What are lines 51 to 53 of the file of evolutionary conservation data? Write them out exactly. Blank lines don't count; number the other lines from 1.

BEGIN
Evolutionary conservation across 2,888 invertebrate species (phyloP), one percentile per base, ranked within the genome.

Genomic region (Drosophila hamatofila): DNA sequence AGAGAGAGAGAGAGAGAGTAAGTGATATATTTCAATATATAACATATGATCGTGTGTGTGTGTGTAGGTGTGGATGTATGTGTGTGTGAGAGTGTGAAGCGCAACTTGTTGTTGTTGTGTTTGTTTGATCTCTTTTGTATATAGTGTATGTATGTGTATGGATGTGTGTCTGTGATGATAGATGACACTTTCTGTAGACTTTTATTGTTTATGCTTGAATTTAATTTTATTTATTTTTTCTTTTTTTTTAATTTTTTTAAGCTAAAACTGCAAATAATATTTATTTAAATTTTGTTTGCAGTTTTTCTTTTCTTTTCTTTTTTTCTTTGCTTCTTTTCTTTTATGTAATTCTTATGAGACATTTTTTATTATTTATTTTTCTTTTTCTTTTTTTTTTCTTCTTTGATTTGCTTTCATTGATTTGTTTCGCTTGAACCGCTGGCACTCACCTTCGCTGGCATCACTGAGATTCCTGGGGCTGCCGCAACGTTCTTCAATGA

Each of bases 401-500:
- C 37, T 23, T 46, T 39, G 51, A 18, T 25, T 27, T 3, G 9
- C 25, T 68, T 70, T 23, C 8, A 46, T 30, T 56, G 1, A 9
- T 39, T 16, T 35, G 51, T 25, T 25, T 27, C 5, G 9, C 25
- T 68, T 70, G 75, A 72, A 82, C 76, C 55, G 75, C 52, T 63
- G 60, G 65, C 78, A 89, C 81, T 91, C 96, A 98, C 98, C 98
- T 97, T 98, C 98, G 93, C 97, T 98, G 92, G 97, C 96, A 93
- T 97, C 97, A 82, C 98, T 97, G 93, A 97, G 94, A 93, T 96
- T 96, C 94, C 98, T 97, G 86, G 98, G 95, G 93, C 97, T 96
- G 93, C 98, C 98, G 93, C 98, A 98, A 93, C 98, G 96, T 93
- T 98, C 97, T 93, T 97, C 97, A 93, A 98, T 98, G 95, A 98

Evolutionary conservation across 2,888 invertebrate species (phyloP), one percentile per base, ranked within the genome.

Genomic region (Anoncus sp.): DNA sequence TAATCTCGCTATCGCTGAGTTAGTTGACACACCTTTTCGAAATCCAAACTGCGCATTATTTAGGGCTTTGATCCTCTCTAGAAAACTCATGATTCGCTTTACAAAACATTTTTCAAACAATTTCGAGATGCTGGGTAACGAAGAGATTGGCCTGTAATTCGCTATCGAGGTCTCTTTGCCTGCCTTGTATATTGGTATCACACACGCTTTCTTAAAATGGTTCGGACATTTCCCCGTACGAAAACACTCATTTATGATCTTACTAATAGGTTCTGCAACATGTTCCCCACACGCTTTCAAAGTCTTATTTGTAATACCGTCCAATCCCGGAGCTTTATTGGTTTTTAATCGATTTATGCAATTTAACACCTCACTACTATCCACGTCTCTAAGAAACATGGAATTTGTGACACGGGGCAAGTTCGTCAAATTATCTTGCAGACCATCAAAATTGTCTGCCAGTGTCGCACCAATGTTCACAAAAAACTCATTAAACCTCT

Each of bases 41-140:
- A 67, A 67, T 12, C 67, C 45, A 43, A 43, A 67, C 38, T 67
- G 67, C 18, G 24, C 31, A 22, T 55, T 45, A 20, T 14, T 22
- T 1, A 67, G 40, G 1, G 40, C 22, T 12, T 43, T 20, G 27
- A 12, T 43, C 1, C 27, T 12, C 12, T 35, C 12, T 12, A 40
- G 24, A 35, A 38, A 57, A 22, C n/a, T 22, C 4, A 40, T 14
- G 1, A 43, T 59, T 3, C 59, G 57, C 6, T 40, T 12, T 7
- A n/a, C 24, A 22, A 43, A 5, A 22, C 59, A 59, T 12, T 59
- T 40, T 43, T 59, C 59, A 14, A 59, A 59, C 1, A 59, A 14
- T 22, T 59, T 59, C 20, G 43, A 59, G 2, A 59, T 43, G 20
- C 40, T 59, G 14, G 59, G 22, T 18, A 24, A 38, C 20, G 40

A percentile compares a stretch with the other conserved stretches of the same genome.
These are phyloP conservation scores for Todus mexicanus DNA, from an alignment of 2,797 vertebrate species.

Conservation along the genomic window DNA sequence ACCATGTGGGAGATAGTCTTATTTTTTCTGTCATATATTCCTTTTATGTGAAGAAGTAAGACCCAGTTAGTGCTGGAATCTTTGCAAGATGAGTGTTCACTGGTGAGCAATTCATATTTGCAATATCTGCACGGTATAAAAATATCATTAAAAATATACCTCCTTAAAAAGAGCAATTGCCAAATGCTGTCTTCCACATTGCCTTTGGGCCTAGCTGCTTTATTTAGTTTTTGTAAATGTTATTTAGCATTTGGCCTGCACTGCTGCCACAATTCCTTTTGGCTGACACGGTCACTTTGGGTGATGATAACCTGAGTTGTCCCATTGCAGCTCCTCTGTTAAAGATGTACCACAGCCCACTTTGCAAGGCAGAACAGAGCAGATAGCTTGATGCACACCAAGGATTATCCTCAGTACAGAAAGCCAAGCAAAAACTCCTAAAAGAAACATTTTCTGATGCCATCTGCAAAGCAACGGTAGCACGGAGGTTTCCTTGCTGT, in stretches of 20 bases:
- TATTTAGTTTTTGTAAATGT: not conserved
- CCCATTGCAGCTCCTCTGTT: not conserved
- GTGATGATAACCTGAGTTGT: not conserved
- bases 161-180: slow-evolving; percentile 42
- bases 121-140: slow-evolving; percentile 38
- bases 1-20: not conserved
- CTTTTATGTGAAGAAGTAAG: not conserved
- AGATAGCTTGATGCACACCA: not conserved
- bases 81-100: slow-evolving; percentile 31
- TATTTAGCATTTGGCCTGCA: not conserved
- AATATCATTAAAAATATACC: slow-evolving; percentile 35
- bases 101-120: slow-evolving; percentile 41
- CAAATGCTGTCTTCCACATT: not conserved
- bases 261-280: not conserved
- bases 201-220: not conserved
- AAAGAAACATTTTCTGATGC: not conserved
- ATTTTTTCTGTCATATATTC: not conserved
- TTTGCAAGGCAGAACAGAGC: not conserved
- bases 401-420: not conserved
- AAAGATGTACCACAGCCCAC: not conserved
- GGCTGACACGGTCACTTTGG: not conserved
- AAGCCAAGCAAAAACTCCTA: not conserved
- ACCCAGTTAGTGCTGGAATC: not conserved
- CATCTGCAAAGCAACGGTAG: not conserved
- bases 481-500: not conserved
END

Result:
- AAGCCAAGCAAAAACTCCTA: not conserved
- ACCCAGTTAGTGCTGGAATC: not conserved
- CATCTGCAAAGCAACGGTAG: not conserved